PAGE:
Paul introduced an AUMF last year that would require Congress to reauthorize the war annually. It also would place significant restrictions on the use of ground troops. 

Rubio, however, argued earlier this year that an AUMF shouldn’t include limitations.

Corker said Republican reservations about the administration’s war strategy, mainly in Syria, is another issue.

“Republicans are reticent to look at what is a limiting AUMF. They’re concerned about embracing that, because then it would appear that you are embracing a non-strategy in Syria,” he said.

He added that while the administration is running a train and equip program to bolster Syrian opposition fighters to battle ISIS, “they haven’t asked for authorization to protect these same groups against Assad’s barrel bombs.”

Sen. Ron Johnson (R-Wis.), a member of the committee, suggested that he would back passing an AUMF but doesn’t believe that Obama is “fully committed."

“Maybe when we elect a new president that’s actually serious about these issues, the Congress will be able to take that up and offer a true authorization of military force to someone who’s actually committed to the goal,” he said.

Meanwhile, Senate Democrats and the administration are divided about the use of ground troops. Senators on the committee want use the AUMF to specifically ban the use of ground combat troops, something administration officials, including Secretary of State John Kerry, have resisted agreeing to.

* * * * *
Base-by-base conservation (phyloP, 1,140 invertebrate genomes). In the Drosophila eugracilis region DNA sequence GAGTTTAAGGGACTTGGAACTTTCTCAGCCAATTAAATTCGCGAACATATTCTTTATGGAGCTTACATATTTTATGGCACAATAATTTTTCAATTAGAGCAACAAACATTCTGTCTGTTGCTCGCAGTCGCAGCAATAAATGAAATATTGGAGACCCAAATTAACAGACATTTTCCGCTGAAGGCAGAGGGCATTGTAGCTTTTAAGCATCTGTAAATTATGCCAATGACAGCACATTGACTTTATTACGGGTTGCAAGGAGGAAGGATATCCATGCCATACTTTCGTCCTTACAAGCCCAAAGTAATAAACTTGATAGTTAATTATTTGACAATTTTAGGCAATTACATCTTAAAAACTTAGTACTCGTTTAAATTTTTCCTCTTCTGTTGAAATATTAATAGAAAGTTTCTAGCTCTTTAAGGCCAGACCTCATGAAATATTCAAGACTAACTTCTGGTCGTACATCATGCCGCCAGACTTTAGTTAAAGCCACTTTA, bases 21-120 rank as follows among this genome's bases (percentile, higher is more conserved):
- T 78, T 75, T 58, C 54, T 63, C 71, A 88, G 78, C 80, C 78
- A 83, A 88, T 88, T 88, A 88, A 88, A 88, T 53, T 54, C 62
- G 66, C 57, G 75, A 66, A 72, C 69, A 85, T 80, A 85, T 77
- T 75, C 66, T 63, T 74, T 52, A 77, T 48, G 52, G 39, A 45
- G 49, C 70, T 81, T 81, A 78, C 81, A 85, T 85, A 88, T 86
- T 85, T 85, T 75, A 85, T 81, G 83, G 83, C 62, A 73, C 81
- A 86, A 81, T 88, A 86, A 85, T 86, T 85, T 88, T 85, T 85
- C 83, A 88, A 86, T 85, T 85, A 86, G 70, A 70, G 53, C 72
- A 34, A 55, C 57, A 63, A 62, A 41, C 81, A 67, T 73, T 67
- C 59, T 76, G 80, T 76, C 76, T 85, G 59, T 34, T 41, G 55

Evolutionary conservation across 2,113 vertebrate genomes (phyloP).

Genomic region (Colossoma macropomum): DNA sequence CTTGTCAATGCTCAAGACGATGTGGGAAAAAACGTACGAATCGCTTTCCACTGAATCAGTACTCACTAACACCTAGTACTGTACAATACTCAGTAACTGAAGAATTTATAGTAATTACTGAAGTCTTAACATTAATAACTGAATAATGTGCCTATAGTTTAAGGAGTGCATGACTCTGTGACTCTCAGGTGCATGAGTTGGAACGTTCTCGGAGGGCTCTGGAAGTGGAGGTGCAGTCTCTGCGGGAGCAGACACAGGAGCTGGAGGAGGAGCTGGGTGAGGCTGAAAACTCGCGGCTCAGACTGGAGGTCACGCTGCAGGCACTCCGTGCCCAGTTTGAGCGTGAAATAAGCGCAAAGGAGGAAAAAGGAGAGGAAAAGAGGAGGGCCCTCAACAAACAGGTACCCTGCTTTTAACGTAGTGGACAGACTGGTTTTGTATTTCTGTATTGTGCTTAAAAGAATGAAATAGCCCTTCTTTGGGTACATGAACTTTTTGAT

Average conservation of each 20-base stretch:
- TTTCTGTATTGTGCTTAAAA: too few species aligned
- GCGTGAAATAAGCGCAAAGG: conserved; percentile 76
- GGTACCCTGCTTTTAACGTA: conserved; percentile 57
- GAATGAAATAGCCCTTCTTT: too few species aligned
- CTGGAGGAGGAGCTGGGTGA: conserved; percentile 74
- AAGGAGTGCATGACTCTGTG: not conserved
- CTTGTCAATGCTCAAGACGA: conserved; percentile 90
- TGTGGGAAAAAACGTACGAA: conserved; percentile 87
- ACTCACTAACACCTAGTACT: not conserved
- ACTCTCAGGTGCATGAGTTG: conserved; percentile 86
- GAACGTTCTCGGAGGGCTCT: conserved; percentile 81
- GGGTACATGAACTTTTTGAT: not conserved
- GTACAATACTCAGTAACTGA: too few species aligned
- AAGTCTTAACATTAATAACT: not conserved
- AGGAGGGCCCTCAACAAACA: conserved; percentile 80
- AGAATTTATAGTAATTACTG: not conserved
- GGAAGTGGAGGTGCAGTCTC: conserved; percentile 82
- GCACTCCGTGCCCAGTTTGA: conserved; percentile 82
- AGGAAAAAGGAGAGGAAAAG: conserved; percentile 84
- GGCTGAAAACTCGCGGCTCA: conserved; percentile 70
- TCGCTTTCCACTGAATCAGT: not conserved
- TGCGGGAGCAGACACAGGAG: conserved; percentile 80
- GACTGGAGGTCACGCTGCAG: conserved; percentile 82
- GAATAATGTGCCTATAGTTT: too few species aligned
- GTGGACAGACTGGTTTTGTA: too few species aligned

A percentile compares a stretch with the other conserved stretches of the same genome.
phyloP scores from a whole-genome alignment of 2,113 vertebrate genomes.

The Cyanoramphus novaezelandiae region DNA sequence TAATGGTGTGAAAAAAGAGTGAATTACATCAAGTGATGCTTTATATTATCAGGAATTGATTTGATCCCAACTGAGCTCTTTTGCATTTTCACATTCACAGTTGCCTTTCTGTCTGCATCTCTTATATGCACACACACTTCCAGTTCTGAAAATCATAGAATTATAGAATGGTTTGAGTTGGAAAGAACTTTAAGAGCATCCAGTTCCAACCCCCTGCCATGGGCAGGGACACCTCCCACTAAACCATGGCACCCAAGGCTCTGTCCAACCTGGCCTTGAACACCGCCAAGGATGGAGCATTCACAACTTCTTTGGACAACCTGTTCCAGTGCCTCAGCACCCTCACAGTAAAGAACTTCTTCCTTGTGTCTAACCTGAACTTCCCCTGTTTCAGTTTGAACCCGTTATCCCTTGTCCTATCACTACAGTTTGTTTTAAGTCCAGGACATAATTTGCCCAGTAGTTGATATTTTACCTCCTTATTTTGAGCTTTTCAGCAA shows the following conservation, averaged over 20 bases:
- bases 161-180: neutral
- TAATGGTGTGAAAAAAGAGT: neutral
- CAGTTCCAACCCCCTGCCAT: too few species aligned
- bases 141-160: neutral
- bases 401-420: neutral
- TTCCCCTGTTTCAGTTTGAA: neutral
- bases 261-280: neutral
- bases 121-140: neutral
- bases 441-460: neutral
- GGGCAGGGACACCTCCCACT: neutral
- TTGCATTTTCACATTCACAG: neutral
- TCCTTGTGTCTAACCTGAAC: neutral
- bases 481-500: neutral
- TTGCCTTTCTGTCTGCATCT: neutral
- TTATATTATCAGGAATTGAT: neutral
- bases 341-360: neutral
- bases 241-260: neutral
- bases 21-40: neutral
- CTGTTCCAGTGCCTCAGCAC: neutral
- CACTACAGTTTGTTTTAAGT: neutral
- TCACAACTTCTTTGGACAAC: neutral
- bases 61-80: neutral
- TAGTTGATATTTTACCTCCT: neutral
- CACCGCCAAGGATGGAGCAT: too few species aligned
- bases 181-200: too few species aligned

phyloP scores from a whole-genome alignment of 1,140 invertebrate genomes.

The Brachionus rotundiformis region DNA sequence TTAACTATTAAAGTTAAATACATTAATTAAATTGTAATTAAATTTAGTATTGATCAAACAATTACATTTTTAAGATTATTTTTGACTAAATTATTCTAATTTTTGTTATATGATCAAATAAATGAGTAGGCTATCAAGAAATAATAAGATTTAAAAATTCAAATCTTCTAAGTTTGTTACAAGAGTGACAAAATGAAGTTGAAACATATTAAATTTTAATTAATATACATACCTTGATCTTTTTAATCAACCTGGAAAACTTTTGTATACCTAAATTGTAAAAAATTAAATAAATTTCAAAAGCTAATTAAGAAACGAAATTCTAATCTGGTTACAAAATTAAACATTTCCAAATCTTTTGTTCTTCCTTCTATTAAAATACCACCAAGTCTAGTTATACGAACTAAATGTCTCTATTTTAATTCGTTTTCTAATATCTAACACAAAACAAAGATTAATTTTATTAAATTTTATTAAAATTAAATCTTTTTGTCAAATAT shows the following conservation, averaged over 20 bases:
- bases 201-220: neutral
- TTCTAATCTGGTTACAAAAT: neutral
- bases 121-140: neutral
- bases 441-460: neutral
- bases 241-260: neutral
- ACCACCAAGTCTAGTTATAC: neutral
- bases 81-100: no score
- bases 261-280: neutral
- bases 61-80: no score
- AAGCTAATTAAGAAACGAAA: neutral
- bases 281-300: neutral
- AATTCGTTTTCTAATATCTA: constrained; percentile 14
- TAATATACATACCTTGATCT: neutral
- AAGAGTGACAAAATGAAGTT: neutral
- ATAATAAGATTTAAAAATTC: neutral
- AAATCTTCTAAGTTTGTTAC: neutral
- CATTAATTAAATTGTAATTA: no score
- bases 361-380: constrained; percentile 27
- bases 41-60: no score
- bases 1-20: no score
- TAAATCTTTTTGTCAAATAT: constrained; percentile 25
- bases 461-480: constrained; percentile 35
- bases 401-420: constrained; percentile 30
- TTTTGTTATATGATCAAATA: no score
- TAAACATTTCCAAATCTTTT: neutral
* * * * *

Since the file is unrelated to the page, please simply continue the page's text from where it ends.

Cardin said that while he’s had “ongoing discussions with the administration,” he added that he doesn’t think the AUMF “could pass in the form they gave it to us.”

Outside the committee, it’s not clear if there’s much interest in looking at the AUMF.

Senators don’t have a timeline for trying to come up with an agreement, and given the state of play it appears increasingly likely that the United States could hit the one-year anniversary of its airstrikes against ISIS in August without the Senate authorizing the war.

Asked about the possibility, Sen. Tim Kaine said, “I think that would be a big problem.”

The Virginia Democrat has been at the forefront of the push, both publicly and privately, to pass a new AUMF. Pointing to the recent bipartisan support for Iran legislation, he suggested that was optimistic that the Senate would be able to find a way forward.

“There's been a lot of discussion with the leadership of the committee,” he said. “We've been trading language back and forth. ...I do think there's a sense of urgency on it now.”

Cardin offered a more tempered assessment, suggesting that while he and Corker are committed to trying to tackle the AUMF they have “very difficult issues to resolve.”  

“We have not found a common ground yet,” he said. “We recognize that there's huge hurdles.”